Object Activation and Contexts in .NET framework

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The preceding chapter provided an overview of distributed applications and the services that are offered with NET Enterprise Services In this chapter, you learn about the base technology for serviced components This chapter opens by discussion contexts, from both a NET and a COM+ perspective, and then the focus shifts to creating and using a serviced component The chapter then discusses object and application activation, with an emphasis on just-in-time activation and object pooling Specifically, this chapter covers the following topics:
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NET and COM+ contexts Creating a serviced component with the base classServicedComponent and using the required attributes Object activation features with construction strings, just-in-time activation, object pooling, and private components Application activation features to compare library and server applications, Windows services, application pooling, and application recycling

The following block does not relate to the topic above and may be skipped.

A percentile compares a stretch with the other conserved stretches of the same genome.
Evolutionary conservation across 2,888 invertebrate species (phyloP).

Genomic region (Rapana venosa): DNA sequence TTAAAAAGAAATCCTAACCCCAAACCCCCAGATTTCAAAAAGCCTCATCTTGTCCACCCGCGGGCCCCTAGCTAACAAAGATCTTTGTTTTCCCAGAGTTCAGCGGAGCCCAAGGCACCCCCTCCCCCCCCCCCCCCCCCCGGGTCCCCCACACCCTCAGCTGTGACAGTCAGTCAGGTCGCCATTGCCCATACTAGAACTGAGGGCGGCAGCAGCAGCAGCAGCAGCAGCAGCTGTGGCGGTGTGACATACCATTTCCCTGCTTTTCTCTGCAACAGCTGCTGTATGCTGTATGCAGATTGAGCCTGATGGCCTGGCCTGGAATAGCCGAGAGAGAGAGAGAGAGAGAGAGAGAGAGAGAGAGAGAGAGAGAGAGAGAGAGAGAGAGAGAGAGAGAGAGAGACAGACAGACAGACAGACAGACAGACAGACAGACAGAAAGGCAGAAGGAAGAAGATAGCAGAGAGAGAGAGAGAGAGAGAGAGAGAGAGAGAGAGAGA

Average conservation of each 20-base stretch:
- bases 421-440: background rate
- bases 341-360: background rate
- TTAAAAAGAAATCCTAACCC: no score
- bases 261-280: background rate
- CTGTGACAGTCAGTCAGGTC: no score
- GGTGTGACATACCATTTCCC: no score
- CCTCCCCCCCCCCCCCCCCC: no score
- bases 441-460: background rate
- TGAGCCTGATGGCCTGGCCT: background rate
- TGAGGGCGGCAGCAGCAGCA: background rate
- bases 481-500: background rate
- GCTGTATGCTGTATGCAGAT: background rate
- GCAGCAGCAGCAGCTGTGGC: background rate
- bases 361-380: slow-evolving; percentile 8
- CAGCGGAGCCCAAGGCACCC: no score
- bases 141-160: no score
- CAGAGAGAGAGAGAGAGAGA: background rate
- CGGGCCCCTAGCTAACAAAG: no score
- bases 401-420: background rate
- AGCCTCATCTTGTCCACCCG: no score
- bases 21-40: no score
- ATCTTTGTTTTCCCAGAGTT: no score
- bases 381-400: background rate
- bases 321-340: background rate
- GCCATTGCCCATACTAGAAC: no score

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All code executes in some platform-provided runtime environment In traditional operating systems, the primary form of the runtime environment is a process An operating system process not only provides resources to your code such as virtual memory, threads, and kernel objects, but it also introduces an isolation boundary between your code and everyone else's code This isolation not only provides some degree of protection from other people's faults, but it also provides your code with distinct characteristics such as a unique security principal or current directory Isolating code is not only useful with the process, but also within the process COM, COM+, and the Common Language Runtime (CLR) have all found it necessary to replicate this model to give code finer-grained isolation within a single operating system process In both COM+ and the CLR, the finest-grained unit of isolation is called a context [1] COM+ contexts are a subdivision of a COM apartment, which itself is a subdivision of an operating system process used to group objects to threads CLR contexts are a subdivision of a CLR application domain, which itself is a subdivision of an operating system process used to group objects that share a common security and version policy Contexts are the heart of the COM+ and NET Enterprise Services programming model and architecture Each component that is configured in the COM+ catalog is automatically associated with a context This context enables interception and thus all the services discussed in 1, "Introducing NET Enterprise Services" With COM+, a configured object is always running inside a context The context needed by the object is defined by context attributes that are specified with the serviced component class The context attributes define the runtime requirements of a component If an object is called from a client object that is already running inside a context (because it is a configured object, too), it is checked whether this context is compatible with the context that is required by the object If it is, the object runs inside the same context as the calling object If the context is not compatible with the requirements defined by the component, a new object context is created Both the CLR and COM+ rely on proxies to enforce context boundaries between objects A proxy is an object that acts as a stand-in for the real object that resides in a distinct context The proxy is responsible for switching contexts before and after a method call As a context is defined by a set of properties that state the runtime needs of an object, defining a context for an object means that the object can only be accessed directly from within this context If a client object accessing this object has a different context associated, it cannot invoke methods of the context-bound object directly, and needs a proxy instead Figure 2-1 shows an example of such a scenario Object A defines that it needs a context with the property Synchronization=Not Supported, whereas object B has the need for Synchronization=Required If object A wants to invoke methods with object B, it cannot do so directly; it must use a proxy instead The proxy invokes intermediate code to fulfill the requirement of object B that is running in context Y (for example, by placing a lock)
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